north scottsdale dining with tanzy
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North Scottsdale Dining with TANZY
June, 2011, Page 167
Photos by Richard Maack
With its lavish Mediterranean menu and dark, dramatic ambience, Tanzy transports diners out of north Scottsdale to the heart of glitzy Vegas.
Some reviews almost write themselves; others are a struggle. This falls smack into the latter category, because almost everything about Tanzy, one of the restaurants in the sleek new Scottsdale Quarter, defies categorization.
Its name alone, lacking a tagline that explains its cuisine, makes it sound as if it could be a children’s clothing boutique (an employee told me it refers to a Greek myth). Then there’s the daunting first impression: You arrive up a steep, dramatic escalator reminiscent of an airport or Vegas casino. Inside the huge restaurant/bar, which is part of the high-end iPic movie theater, the resemblance to a Vegas nightclub is even more pronounced.
With a soaring ceiling, smoky color palette, dramatic architectural features and floor-to-ceiling windows, the place does look impressively slick. But on the north wall, a utilitarian-looking opening to the kitchen and four doors with porthole windows that swing directly into the dining room looks distinctly downscale, and the whole setup spits out light, clatter and distraction each time a server enters or exits.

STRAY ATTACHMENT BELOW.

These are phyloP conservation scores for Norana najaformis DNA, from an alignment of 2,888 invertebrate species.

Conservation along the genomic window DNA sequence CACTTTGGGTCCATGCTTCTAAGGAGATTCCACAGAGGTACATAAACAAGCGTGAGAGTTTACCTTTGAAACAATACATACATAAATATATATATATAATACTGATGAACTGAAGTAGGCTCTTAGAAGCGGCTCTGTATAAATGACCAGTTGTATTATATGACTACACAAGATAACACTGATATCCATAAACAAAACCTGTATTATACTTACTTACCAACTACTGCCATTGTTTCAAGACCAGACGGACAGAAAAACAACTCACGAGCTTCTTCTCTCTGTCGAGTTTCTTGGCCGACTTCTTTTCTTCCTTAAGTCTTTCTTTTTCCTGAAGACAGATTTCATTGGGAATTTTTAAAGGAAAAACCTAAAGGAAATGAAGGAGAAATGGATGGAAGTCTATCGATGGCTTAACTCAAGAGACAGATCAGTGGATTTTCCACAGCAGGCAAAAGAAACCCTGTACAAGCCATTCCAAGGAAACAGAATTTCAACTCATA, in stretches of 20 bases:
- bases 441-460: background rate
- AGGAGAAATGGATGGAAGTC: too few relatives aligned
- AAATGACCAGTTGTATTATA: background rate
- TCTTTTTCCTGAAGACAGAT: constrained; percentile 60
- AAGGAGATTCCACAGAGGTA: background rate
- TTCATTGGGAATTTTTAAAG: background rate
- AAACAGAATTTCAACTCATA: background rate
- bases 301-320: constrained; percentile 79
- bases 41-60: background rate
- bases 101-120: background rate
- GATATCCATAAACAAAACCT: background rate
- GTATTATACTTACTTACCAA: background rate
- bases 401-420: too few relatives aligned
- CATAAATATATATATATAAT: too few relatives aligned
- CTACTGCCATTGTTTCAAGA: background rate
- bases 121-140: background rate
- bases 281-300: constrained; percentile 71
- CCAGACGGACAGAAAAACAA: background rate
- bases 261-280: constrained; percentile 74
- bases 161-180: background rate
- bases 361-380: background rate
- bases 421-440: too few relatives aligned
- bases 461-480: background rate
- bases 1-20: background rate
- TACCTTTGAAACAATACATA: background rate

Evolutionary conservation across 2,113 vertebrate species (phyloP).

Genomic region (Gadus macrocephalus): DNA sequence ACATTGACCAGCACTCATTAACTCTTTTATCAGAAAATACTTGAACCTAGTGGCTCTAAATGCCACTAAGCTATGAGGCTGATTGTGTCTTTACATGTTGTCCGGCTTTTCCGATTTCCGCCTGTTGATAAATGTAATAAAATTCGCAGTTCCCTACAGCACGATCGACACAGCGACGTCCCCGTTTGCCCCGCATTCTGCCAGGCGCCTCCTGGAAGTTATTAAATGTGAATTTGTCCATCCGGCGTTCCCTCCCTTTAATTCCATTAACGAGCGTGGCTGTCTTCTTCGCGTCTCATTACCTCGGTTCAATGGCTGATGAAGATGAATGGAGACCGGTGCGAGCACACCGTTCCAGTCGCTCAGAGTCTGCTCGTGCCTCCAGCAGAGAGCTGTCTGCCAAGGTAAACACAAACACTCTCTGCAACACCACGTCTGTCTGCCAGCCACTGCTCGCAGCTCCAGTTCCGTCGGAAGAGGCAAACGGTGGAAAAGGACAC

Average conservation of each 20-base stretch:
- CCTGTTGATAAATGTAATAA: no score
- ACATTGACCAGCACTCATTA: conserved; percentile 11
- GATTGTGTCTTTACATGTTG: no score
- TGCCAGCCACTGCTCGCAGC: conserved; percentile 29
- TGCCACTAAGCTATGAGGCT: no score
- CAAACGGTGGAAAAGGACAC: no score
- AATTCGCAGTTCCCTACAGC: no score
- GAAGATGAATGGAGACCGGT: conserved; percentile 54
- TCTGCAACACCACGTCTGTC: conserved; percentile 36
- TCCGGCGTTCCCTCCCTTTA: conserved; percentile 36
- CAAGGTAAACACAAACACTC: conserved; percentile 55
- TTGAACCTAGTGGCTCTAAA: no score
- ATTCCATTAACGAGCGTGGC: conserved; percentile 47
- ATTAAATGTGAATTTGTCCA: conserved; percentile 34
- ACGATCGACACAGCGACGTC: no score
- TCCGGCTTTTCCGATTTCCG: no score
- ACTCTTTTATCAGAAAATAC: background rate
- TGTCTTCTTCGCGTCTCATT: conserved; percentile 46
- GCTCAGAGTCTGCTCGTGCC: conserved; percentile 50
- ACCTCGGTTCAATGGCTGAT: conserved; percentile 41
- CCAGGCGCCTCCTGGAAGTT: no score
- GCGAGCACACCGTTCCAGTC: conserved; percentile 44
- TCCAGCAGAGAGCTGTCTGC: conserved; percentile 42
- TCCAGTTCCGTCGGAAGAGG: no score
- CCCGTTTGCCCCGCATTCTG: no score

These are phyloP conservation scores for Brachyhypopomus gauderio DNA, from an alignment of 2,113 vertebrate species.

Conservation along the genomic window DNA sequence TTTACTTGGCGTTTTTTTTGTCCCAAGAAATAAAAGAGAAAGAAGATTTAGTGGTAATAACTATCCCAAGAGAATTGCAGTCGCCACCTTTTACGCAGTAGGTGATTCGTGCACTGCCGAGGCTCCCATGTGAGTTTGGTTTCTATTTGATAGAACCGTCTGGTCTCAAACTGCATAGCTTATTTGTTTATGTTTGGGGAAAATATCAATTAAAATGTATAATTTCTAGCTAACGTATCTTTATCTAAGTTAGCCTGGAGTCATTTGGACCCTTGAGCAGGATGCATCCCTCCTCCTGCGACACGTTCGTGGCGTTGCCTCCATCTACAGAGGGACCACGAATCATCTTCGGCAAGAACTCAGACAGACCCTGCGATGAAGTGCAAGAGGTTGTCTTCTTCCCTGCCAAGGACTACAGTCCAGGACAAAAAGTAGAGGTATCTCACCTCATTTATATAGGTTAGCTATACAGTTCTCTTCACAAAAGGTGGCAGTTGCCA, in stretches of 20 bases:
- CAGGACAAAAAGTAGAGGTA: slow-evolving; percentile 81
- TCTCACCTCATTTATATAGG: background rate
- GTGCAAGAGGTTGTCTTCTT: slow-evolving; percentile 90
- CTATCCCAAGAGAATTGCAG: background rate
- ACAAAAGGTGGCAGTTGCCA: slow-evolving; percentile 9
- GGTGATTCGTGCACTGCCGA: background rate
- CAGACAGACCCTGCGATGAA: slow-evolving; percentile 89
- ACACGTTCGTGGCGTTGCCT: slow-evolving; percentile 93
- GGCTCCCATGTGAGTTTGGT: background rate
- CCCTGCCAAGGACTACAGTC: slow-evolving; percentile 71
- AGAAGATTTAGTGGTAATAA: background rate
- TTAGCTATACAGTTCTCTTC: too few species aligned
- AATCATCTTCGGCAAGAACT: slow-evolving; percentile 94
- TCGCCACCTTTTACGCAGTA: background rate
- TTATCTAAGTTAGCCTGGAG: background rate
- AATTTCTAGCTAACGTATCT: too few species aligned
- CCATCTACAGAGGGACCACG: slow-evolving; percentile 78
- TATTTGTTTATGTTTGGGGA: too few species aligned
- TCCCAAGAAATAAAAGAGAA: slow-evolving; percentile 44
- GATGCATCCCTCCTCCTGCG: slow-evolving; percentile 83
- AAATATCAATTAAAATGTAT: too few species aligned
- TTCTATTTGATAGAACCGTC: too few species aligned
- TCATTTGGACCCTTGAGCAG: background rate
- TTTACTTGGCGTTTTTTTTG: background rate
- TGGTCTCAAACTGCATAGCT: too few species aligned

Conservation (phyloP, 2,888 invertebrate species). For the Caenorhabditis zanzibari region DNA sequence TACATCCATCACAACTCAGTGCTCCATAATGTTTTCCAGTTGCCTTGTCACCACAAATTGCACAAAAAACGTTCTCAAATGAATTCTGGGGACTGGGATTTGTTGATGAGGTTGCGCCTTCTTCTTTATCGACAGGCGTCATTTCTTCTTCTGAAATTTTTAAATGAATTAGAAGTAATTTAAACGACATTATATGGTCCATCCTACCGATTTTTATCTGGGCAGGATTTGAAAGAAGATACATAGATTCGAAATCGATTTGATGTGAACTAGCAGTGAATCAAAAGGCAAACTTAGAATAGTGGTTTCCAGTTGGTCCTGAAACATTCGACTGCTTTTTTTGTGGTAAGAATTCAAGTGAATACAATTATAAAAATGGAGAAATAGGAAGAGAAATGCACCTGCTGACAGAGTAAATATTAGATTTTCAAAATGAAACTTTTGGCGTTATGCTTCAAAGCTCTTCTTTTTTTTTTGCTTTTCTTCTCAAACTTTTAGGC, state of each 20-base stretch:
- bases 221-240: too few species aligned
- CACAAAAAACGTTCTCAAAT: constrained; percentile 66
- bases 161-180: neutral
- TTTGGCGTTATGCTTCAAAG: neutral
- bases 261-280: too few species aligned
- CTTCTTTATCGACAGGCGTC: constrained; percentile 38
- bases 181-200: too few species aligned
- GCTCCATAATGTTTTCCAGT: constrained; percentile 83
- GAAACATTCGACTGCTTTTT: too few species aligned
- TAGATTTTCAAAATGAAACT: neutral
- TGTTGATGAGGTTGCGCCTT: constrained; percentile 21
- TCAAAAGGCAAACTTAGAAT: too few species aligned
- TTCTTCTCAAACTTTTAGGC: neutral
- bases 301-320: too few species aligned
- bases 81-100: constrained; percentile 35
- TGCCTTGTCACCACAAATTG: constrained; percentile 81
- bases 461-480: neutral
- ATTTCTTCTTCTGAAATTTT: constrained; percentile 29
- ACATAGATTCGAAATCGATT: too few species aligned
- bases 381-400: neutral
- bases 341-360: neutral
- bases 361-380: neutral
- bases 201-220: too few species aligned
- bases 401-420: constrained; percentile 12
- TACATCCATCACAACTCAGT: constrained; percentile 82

In the evening, lights are so dim it’s difficult to read the menu or see the food, and glaring televisions in the glitzy bar area blind diners facing that direction. At lunch, with bright light streaming in, I had that off-putting, slightly naughty sensation of a daytime visit to a cocktail lounge. Oversized booths are so long the service staff struggles valiantly to pass plates and glasses.
Given the over-the-top trappings, if I’d had to guess the style of food served I would have gone with eclectic American or some froufrou fusion cuisine. Instead, it’s earthy Mediterranean. Except for a few sandwiches and an entrée salad at lunch, the day and nighttime menus overlap.
Starters include a well-crusted, creamy polenta cake ($9) sparked up and enriched with tarragon butter and glazed with melted cheese. It’s the best cornmeal you’ll ever taste. Beautifully presented, classic carpaccio ($12) could have used a side of crostini. While the fragrant focaccia served with meals (sometimes warm, sometimes not) is good, it is too soft to offer sufficient contrast to the raw beef. The house-made mozzarella ($9) is as full-flavored and satisfying as it can be, if a little on the chewy side. This year’s go-to vegetable, Brussels sprouts ($9), simply don’t work when deep-fried whole – too dense and fibrous.
Some things are simply inexplicable. Arancini ($9), fried rice balls, were completely missing the essential cheese stuffing and, thus, were dry and dull. The Tanzy salad ($9) is described as a chiffonade (cut in thin strips) of greens. Only, the greens were whole, and the salad was missing its promised red onion, roasted peppers and olives. Asparagus was represented by one ultra-chewy end piece. Calamari ($11) consisted of ungainly pieces of the tenderized squid body with artichokes, fields of capers and tomato hunks glopped with melted butter. It seemed like a sauce in search of a bowl of pasta.